Holdsclaw again sets pace for Tennessee Most Outstanding Player gets 25 points, 10 rebounds

March 30, 1998|By Christian Ewell | Christian Ewell,SUN STAFF

Last night was the same old story for Chamique Holdsclaw.

Once again, she was dominant, and once again it was her performance that was instrumental in Tennessee's 93-75 win over Louisiana Tech for the national title.

"I'm used to winning, so I'm not excited," Holdsclaw said. "I'm happy to win a championship for this team, but I've done it before, so I'm not going to be crying or anything like that."

Holdsclaw picked up her second consecutive Most Outstanding Player award for the tournament, scoring 25 points, taking down 10 rebounds and dishing out six assists.

She established herself as the primary -- though not lone -- force for the Volunteers, scoring eight points in the first six minutes of the first half as the team took an early double-digit lead.

"Holdsclaw is the Michael Jordan of the college game," said Louisiana Tech coach Leon Barmore. "She's certainly going to do what it takes."

It was the seventh straight title for Holdsclaw, a 6-foot-2 forward. She won four straight state championships at New York City's Christ the King High School, and now is 3-for-3 in college.

Holdsclaw finished her junior year seven points short of the NCAA tournament career scoring record of 388 held by former Tennessee star Bridgette Gordon. She scored in double figures for the 109th time in 114 career games, improving Tennessee's record with her to 100-14.

The player on the hot seat last night was Monica Maxwell of Louisiana Tech, charged with keeping watch of Holdsclaw.

In addition to the responsibility of guarding Holdsclaw, Maxwell found herself burdened by the fact that she was giving up 3 inches to the Tennessee star.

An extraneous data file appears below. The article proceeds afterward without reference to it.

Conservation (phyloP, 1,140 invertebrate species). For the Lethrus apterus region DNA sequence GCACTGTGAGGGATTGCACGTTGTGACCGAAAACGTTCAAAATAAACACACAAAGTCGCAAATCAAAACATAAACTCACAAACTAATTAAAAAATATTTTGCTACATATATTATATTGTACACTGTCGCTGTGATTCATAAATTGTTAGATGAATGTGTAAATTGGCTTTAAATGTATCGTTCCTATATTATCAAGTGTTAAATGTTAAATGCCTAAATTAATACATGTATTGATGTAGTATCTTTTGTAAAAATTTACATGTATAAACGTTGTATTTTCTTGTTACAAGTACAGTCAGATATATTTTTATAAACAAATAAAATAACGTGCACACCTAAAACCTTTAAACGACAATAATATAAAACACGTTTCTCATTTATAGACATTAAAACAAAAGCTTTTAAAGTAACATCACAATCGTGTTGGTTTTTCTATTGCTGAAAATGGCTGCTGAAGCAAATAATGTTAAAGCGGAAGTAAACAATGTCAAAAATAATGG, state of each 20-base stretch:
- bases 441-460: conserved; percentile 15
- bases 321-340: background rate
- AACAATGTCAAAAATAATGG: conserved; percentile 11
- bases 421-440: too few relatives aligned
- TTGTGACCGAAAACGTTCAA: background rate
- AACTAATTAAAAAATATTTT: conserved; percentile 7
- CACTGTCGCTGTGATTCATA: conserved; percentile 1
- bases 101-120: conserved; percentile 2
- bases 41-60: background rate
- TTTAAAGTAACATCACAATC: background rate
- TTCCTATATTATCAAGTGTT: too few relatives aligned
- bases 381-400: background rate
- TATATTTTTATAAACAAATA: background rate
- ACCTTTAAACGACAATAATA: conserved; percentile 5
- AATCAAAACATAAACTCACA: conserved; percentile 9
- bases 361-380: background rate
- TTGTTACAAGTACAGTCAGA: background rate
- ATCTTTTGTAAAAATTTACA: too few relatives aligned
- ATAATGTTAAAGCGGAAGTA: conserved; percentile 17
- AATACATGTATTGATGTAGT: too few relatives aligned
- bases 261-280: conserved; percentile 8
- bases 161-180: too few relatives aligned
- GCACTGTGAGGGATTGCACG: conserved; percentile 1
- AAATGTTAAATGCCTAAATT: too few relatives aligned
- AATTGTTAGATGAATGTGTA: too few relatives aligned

Though she had experienced success Friday in holding down another talented small forward in North Carolina State's Tynesha Lewis, this was a totally different experience.

"She's a player who's extremely hard to guard," Maxwell said of Holdsclaw. "She can shoot, she can drive, she can pull up. I was going to go down fighting, wasn't going to let Chamique take over the game."

Afterward, Maxwell said her plan was to do her best and prevent Holdsclaw from scoring off offensive rebounds.

But that must have seemed tough when Holdsclaw was knocking down fadeaway jump shots, as she did twice in a 30-second span to give Tennessee a 19-6 lead with 14: 34 left in the first half.

"She can elevate," Maxwell said. "She was bigger than me by 2 or 3 inches as it is, and her jumping ability makes it hard to contest her shots. Plus, you can't key on her or Tamika Catchings."

Holdsclaw's performance again raised the question of whether she should turn pro.

"It's finished," Holdsclaw said of any speculation concerning her departure. "It's final."

Pub Date: 3/30/98

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